What it is best to know earlier than utilizing an influence of lawyer (and you might must replace yours …)

Types of Power of Attorney

There are three main types of powers of attorney that can be issued: a limited power of attorney, a non-permanent power of attorney, and a permanent power of attorney. In BC:

  1. A power of attorney is “permanent” if it contains wording that indicates that it will continue to function in the event of the inability of the person granting the power of attorney. In the absence of an express wording, the power of attorney is not permanent and expires
  2. A power of attorney is “limited” when the document contains provisions that indicate that it is limited to a specific purpose or period of time.

Scope of your authority

In British Columbia, the powers of an attorney are determined by the Power of Attorney Act (the “Act”) and the terms of the Power of Attorney itself. In this information sheet, the person who issued the power of attorney is referred to as the “grantor”. This information sheet applies to permanent powers of attorney and is referred to as “powers of attorney” for the sake of simplicity.

1. Financial matters

With respect to the grantor’s financial affairs, subject to limitations imposed by law and the language of the authority, the appointed attorney is empowered to make decisions on behalf of the grantor or to do anything that the grantor may do from a proxy.

Under the law, financial matters have a specific legal meaning that is broader than the usual usage of the term. “Financial affairs” include the “business and property of the grantor and the management of the legal affairs of the grantor”.

Some of the most common examples of matters that normally fall within the scope are paying the grantor’s bills, selling the grantor’s property, and filing the grantor’s tax returns.

2. Gifts and credits

The rationale in BC is that a fellow’s attorneys may not make gifts, loans, or donations out of the fellow’s property unless:

  • The fellow has sufficient remaining assets to meet the personal care and health needs of the fellow, as well as those of the fellow’s potential dependents, and to meet the fellow’s other legal obligations
  • If the grantee was able, the grantee gave gifts, loans, or charitable gifts of that nature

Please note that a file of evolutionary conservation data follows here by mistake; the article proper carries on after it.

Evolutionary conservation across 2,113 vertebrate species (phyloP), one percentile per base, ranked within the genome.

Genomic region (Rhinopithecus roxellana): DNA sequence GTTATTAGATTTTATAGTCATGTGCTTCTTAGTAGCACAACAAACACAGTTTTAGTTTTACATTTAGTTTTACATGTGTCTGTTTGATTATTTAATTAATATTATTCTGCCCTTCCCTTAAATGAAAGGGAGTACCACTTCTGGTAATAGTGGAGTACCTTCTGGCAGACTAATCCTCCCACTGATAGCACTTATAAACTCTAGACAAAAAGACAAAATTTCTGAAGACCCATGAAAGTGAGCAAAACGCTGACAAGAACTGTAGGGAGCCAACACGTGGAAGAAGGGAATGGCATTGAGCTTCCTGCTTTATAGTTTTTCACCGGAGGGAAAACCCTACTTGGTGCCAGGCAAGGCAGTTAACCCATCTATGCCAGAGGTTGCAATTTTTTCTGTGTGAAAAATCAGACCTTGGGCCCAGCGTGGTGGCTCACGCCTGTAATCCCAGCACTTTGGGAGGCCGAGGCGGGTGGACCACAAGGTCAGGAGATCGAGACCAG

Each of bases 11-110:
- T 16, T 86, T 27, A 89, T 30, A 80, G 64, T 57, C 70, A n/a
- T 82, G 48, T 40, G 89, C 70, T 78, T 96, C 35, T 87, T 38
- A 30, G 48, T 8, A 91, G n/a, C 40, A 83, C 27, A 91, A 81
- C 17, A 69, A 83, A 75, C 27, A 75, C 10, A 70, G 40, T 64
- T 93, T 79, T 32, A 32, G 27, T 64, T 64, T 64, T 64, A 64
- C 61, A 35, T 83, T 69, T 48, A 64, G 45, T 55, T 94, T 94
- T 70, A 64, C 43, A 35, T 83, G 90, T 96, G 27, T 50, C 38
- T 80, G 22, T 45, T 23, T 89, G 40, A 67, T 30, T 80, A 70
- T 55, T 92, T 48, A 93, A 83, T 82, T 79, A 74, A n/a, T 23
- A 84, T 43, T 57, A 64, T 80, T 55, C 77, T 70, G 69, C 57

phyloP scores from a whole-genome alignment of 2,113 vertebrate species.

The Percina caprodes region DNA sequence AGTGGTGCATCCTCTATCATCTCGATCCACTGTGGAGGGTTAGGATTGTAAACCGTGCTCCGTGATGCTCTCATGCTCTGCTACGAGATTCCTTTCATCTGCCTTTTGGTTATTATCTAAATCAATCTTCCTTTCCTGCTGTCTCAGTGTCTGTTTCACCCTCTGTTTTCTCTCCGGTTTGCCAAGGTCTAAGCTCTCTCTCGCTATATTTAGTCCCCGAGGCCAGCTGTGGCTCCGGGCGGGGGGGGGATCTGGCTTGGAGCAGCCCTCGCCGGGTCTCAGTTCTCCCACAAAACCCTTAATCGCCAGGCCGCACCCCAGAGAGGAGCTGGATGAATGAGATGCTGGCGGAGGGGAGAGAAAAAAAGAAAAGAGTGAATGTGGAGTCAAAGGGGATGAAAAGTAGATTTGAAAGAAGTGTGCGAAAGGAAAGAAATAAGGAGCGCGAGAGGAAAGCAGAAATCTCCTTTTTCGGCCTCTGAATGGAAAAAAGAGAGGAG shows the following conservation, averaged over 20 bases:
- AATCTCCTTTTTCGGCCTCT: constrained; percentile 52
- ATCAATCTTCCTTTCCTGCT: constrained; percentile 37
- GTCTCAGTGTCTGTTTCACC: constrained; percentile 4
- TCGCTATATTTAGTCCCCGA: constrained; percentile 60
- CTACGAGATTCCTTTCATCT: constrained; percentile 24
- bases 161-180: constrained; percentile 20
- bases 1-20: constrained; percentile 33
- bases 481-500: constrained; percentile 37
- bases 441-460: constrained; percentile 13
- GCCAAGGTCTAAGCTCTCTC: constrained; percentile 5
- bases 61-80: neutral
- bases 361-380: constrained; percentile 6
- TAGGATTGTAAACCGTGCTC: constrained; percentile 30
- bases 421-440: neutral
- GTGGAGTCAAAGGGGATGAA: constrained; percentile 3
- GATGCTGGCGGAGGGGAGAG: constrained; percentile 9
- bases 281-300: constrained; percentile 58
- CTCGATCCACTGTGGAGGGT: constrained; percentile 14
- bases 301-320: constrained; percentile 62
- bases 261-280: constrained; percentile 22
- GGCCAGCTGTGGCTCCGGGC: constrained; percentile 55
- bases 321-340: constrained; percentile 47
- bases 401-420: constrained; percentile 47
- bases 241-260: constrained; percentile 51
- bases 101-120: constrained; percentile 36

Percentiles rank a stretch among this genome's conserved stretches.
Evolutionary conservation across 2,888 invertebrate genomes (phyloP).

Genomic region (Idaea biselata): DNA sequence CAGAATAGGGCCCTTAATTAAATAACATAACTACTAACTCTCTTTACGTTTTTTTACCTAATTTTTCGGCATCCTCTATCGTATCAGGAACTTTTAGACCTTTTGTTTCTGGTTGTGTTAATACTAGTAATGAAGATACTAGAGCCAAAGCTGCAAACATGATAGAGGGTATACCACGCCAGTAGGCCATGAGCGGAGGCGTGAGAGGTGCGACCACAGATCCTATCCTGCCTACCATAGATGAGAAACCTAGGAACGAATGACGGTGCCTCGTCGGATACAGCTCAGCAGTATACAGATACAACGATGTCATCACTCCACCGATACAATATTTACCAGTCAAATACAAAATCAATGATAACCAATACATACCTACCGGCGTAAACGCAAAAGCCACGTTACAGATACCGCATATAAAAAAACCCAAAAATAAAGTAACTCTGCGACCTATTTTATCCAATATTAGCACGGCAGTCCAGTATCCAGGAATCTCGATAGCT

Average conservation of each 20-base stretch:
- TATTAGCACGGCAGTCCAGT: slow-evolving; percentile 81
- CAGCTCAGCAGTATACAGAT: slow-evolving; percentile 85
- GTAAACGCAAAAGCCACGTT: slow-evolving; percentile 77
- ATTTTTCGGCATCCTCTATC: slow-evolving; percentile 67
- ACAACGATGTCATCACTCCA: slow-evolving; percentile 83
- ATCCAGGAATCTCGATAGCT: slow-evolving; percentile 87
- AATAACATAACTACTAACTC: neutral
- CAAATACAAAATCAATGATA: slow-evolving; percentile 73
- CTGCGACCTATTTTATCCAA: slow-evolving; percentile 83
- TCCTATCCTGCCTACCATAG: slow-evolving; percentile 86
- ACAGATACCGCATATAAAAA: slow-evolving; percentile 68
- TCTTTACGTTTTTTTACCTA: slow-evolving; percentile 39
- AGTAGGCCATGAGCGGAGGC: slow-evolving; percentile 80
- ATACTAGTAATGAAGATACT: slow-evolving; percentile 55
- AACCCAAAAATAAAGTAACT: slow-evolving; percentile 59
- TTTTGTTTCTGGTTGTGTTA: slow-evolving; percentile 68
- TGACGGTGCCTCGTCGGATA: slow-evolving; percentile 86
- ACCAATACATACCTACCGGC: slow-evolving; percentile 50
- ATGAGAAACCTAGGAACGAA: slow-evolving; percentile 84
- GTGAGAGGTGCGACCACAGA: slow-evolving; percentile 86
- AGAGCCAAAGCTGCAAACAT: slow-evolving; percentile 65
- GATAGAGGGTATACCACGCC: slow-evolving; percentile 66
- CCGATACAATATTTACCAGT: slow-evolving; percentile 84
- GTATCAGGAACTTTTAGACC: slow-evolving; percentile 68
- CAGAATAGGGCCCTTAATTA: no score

• The total value of all gifts, loans, and charitable donations in a year is less than 10% of the granter’s taxable income for the previous year or $ 5,000, or the power of attorney gives the authority to give gifts without this limitation

It is crucial that the fellow’s attorney is not allowed to give any gifts or credits to himself unless the document expressly allows it. If the power of attorney does not specifically allow it, it means that the attorney cannot transfer assets in the attorney’s name, nor can the attorney collate assets between the attorney and the applicant.

3. Hire skilled workers

An attorney generally has the authority to use the services of qualified professionals to assist the attorney in performing his or her duties. An example would be that an accountant can generally be hired to prepare tax returns when it is reasonably necessary.

4. Health care

It is important to note that the power of attorney does not extend to decisions related to the health care or personal care of the grantor, e.g. B. whether medical treatments or drugs should be administered. This authority must be assigned separately by means of a representation agreement.

However, the attorney will be able to facilitate payments that may be related to health and personal care. It is therefore extremely important that the named attorney work with the person named as the healthcare decision maker under the representation agreement.

5. Will

A power of attorney does not give the founder the authority to amend or destroy a will or to make a will. These are powers that cannot be delegated by the applicant and any wills made by the attorney on behalf of the applicant will be invalid.

Your Duties as a Lawyer

A lawyer acting under a power of attorney has certain duties, all of which result from the fundamental obligation to act in the best interests of the approver. These tasks include:

1. Act honestly

A lawyer must act honestly and in good faith.

2. Act as a reasonably prudent person

An attorney must exercise the care, diligence, and expertise of a reasonably prudent person.

3. Act within your authority

An attorney must act within the powers set out in the power of attorney and in accordance with the law.

4. Keep records

An attorney must use reasonable efforts to determine the grantor’s assets and liabilities from the date the attorney first exercises authority on the grantor’s behalf and, upon request of the granter, keep and present the following records:

(a) a list of those assets and liabilities

(b) an up-to-date list of the grantor’s assets and liabilities, including an estimate of their value when appropriate;

(c) accounts and other records of the attorney’s exercise of authority under the authority and

(d) all invoices, bank statements and other records necessary to establish complete accounts for the receipt or payment of income or capital on behalf of the grantor.

5. Act in the best interests of the fellow

In administering and deciding on the grantor’s financial affairs, an attorney must act in the best interests of the grantor, taking into account the granter’s current desires, known beliefs and values, and any instructions to the attorney set out in the power of attorney.

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